This is a short tutorial on how to get started with auto scaling on AWS. I created this tutorial after some personal research into scaling a Spring Boot application. It will get you up and running with a load balancer and a variable number of servers, scaling up based on the number of requests your service receives. The beauty of AWS is you pay for what you use, so being able to scale out and back in means you are ready for large amounts of traffic, but you are also not overpaying for idle servers. This guide goes through how to set this up.
We will be setting up the following components:
Application Load Balancer (Approximately $0.025 per hour depending on region)
A load balancer serves as the single point of contact for clients. The load balancer distributes incoming application traffic across multiple targets, such as EC2 instances, in multiple Availability Zones. This increases the availability of your application and allows you to add additional servers behind the load balancer to increase the amount of traffic your service can handle.
Target Group (Free)
Each target group routes requests to one or more registered targets, such as EC2 instances, using the protocol and port number that you specify. You can register a target with multiple target groups. You can configure health checks on a per target group basis. Health checks are performed on all targets registered to a target group that is specified in a listener rule for your load balancer.
Launch Configuration (Free)
A launch configuration tells Amazon how to create new EC2 instances when scaling. That means it has all of the details necessary for creating a new server. When you create a launch configuration, you specify information for the instances such as the ID of the Amazon Machine Image (AMI), the instance type, a key pair, one or more security groups, and a block device mapping. If you’ve launched an EC2 instance before, you specified the same information in order to launch the instance.
Auto Scaling Group (Free, but you pay for any servers you start)
An Auto Scaling Group (ASG) contains a collection of EC2 instances that share similar characteristics and are treated as a logical grouping for the purposes of instance scaling and management. An ASG has scaling policies which tell it when to increase or decrease the number of instances (E.g add 1 server if average CPU usage is greater than 80%). An ASG references a launch configuration to tell it how to start new instances when required.
Security Groups (Free)
A security group acts as a virtual firewall that controls the traffic for one or more instances. When you launch an instance, you associate one or more security groups with the instance. You add rules to each security group that allow traffic to or from its associated instances.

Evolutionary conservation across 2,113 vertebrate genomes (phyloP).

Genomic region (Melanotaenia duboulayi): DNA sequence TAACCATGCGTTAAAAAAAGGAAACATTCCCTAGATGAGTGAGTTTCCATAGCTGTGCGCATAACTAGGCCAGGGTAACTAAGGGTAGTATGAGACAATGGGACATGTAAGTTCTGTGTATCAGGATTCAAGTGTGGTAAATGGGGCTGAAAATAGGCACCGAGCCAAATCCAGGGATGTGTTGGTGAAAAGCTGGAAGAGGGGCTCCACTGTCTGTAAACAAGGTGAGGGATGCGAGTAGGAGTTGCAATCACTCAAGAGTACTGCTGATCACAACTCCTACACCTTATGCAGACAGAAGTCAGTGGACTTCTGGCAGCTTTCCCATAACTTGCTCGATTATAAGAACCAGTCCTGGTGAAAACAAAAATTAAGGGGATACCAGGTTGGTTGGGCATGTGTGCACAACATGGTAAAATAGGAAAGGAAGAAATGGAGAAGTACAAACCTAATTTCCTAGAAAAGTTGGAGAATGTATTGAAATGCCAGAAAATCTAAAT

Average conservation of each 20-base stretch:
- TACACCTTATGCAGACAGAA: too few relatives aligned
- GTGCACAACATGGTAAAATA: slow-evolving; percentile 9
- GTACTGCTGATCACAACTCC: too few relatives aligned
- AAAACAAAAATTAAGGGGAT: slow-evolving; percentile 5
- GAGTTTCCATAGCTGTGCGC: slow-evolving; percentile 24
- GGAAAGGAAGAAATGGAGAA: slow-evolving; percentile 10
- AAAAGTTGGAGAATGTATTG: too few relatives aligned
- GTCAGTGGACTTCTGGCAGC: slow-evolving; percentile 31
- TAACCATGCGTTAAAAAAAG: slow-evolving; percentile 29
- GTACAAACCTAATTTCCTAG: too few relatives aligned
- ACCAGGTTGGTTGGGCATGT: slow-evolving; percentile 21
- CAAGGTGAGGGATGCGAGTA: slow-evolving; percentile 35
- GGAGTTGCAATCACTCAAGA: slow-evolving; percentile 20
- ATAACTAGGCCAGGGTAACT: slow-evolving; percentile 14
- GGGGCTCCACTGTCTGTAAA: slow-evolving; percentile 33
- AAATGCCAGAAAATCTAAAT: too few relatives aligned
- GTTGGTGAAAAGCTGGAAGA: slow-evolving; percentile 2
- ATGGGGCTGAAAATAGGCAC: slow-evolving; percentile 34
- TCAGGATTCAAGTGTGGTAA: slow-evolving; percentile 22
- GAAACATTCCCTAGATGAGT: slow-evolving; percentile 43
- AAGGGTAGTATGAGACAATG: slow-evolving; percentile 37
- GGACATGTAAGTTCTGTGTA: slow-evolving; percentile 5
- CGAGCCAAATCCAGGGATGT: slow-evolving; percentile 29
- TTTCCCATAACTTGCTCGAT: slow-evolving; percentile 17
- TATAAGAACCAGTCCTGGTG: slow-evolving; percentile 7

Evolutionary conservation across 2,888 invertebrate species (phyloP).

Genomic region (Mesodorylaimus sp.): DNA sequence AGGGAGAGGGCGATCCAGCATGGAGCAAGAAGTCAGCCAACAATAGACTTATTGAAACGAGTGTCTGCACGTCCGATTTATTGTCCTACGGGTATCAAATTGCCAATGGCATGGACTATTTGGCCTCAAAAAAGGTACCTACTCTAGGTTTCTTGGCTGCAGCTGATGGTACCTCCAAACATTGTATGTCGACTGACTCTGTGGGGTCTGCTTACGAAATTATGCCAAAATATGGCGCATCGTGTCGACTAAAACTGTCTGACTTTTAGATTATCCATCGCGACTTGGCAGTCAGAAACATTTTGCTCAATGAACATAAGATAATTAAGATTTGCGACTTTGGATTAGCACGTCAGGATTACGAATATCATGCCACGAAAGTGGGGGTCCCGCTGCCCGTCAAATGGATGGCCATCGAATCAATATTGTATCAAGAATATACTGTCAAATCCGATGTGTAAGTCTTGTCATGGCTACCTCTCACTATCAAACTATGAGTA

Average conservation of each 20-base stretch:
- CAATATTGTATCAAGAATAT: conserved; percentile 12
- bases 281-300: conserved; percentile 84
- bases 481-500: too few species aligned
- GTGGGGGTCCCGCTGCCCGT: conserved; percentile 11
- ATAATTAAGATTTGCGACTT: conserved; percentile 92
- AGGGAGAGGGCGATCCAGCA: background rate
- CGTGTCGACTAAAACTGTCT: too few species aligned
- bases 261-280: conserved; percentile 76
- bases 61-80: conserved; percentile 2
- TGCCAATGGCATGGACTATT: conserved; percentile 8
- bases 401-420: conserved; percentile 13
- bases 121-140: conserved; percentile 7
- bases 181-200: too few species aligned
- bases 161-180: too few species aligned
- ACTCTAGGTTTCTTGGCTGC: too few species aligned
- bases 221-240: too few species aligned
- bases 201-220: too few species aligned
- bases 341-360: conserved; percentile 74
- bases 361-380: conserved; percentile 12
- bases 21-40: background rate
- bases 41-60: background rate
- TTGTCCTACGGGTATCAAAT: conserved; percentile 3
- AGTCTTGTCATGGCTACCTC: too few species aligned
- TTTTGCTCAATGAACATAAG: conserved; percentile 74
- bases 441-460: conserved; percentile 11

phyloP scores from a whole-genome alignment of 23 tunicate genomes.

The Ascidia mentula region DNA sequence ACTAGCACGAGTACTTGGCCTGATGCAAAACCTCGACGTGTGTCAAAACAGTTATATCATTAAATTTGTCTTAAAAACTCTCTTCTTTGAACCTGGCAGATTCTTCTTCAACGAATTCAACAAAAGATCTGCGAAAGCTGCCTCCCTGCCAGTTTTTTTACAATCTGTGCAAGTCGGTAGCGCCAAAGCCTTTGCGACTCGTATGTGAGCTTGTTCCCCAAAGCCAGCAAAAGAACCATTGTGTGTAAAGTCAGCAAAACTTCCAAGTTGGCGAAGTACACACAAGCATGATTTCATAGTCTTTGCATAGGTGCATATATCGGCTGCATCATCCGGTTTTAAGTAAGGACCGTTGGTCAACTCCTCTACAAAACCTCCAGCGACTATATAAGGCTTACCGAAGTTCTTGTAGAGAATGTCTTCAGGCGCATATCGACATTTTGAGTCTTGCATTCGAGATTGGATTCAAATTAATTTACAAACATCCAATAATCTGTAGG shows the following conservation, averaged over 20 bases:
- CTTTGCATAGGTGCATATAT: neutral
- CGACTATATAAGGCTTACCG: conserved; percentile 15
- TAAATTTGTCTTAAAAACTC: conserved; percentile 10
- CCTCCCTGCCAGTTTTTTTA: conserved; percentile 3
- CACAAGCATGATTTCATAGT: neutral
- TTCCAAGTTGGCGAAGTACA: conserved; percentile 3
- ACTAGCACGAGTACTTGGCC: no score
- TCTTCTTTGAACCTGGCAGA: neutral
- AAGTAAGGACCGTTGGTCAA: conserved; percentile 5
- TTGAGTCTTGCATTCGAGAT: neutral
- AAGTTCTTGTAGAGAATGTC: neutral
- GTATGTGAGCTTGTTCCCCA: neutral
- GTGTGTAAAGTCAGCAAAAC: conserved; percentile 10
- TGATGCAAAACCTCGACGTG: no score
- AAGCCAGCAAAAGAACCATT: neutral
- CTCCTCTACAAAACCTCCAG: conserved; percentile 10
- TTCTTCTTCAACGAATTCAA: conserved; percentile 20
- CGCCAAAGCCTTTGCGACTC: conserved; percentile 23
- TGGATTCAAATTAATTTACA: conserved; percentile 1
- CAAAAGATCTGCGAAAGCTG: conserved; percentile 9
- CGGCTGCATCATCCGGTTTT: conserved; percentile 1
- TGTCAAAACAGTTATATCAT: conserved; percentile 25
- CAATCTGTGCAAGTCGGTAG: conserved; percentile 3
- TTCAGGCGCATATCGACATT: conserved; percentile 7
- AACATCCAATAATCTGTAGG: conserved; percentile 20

Key Pair (Free)
A key pair allows you to remotely log in to your servers via SSH if required. You must save the private key which AWS provide and use this private key for connecting to your instance.
Launching into AWS
This is broken down in to four steps:
- Create a load balancer
- Create the launch configuration
- Create an auto scaling group (And scaling policies)
Create a load balancer
The load balancer distributes traffic between each of your EC2 instances. To set it up, log in to your AWS console and go to the EC2 service, then:
- Click “Load Balancers” in the navigation.
- Click “Create Load Balancer” and select “Application Load Balancer”.
- On step 1, give your load balancer a name, e.g “ApacheLoadBalancer”.
- Within “Availability Zones”, tick all of the availability zones in your region. This allows your load balancer to distribute traffic between all of the available availability zones in your region, this is essential for resiliancy. Its always a good planto utilise multiple availability zones as it means if one data center gets flooded, or there is a fire, not all of your servers are there and your service can continue to run.
- Leave the rest as default, and press “Next: Configure Security Groups”.
- Create a new security group which allows inbound traffic on port 80. This is the port HTTP traffic uses. If you want to set up SSL and HTTPS, you should allow port 443. However, that isn’t necessary for this tutorial.
- Name your security group (e.g ApacheLoadBalancerSecurityGroup) and press “Next”.
- Create a new taget group and name it (e.g ApacheTargetGroup) and press “Next”.
- At the moment we don’t have any instances so we can’t register targets for this load balancer (yet). We will do this in the next steps. Press “Review”.
- Your review page should look like this:
You have now set up a load balancer, but it does not have any instances to route traffic to as the target group is empty. The next step is to create the launch configuration.
Create the launch configuration